A total of 25% of 10–11-year-old children in England are overweight or obese (Dinsdale and Ridler, Reference Dinsdale and Ridler2010). This has far-reaching physical and psychological consequences for the child (Rudolf, Reference Rudolf2004; Sabin et al., Reference Sabin, Ford, Holly, Hunt, Crowne and Shield2006), as well as financial implications for the National Health Service (NHS) and society in the future (Foresight, 2007).
While primary care has often been identified as a potential setting for managing simple childhood obesity (National Institute for Health and Clinical excellence (NICE), 2006; Scottish Intercollegiate Guidelines Network (SIGN), 2010), there is a lack of evidence-based guidelines to help general practitioners (GPs) assess the obese child.
The ‘Bristol Obesity Online Screening Tool’ (BOOST – see Appendix 1) is an evidence-based tool that was developed in 2006 for use in a National Institute for Health Research (NIHR)-funded pilot trial ‘Evaluating the transferability of a successful, hospital-based, childhood obesity clinic to primary care: a pilot study (Hamilton-Shield, Reference Hamilton-Shield2006). It was designed for GPs to facilitate their assessment of obese children and to ensure that ‘red flags’ were not missed. These ‘red flags’ were to highlight either secondary causes of obesity or serious co-morbidities, necessitating specialist referral as opposed to recruitment into a practice nurse-led, primary care obesity clinic. It was completed in electronic format in GP surgeries and then downloaded for forwarding to the consultant paediatrician.
This paper reviews the evidence base to these guidelines and then assesses the appropriateness and safety of the 152 GP referrals made using BOOST during the care of childhood obesity (COCO) trial.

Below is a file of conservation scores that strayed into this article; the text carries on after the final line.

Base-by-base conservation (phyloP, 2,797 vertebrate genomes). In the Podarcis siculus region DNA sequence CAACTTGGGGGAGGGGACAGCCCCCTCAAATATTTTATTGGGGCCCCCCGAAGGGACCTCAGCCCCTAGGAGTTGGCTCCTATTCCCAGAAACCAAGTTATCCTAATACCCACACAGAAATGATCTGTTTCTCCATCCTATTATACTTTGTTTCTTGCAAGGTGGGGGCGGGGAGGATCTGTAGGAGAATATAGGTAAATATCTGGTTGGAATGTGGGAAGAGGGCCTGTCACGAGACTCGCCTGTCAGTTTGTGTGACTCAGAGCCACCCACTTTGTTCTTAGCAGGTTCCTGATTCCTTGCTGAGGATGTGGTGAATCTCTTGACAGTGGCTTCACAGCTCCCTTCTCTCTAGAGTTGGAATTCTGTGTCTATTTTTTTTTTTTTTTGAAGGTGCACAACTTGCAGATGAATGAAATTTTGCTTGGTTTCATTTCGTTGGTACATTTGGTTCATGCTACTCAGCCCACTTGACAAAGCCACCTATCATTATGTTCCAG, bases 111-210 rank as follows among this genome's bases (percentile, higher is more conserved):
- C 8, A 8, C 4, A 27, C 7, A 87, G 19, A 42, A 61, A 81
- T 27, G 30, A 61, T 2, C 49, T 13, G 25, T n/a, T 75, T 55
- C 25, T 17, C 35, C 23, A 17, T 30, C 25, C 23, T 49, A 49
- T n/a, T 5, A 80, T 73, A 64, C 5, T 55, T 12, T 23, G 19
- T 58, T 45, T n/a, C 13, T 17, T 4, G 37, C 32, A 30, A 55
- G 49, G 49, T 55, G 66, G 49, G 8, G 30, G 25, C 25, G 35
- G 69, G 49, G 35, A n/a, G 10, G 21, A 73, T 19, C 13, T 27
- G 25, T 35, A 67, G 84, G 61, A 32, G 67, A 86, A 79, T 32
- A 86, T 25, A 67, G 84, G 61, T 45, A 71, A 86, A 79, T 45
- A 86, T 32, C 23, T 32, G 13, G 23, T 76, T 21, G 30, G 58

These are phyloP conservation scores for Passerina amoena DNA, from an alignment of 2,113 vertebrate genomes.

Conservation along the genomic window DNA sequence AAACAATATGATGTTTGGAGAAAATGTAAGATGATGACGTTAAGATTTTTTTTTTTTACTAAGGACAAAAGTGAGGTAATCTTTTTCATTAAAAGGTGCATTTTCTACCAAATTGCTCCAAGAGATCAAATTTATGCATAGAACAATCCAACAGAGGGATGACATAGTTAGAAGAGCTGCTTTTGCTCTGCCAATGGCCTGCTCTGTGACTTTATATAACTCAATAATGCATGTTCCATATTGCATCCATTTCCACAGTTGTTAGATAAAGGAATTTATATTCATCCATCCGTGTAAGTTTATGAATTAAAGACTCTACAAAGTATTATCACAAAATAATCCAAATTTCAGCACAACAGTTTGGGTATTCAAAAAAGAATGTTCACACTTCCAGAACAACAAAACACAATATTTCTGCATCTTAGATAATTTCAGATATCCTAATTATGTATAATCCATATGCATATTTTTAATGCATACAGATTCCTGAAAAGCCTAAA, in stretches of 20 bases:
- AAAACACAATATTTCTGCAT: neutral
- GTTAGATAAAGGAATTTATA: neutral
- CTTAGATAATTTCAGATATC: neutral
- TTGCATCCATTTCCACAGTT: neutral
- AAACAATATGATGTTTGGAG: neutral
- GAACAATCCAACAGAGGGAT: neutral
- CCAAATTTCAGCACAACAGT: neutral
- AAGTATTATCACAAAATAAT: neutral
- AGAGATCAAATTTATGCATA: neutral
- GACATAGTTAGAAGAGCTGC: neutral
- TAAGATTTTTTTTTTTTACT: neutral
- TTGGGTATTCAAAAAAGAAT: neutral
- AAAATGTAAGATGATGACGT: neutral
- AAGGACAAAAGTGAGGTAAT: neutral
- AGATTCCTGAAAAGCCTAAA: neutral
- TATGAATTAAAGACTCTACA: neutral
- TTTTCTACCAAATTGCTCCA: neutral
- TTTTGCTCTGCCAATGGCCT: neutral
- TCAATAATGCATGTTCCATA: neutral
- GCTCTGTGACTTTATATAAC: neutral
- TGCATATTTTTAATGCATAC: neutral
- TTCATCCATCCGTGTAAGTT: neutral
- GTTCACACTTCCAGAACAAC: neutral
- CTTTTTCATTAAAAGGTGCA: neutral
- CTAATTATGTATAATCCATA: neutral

Evidence base and development of BOOST
BOOST provides a link to the ‘Health for all Children’ website (see Health for All Children, 2004), which gives clinicians a tool to calculate the child's body mass index (BMI) percentile, specific for age and sex. Childhood obesity, unlike in adults, cannot be based simply on a BMI score, as body composition varies between girls and boys and changes during childhood with respect to the proportion of fat and lean body mass (SIGN, 2010). The 1990 Body Mass Index Reference Curves for the UK (Cole et al., Reference Cole, Freeman and Preece1995) have therefore been traditionally used to define childhood obesity (Shield and Summerbell, Reference Shield and Summerbell2009; SIGN, 2010). Research studies tend to define obesity as above the 95th percentile as does the National Child Measurement Programme, whereas routine clinical situations recommend the 98th percentile, as used in our study (Rudolf, Reference Rudolf2004; NICE, 2006; SIGN, 2010). This is the level at which screening for co-morbidities or a secondary cause of obesity is recommended.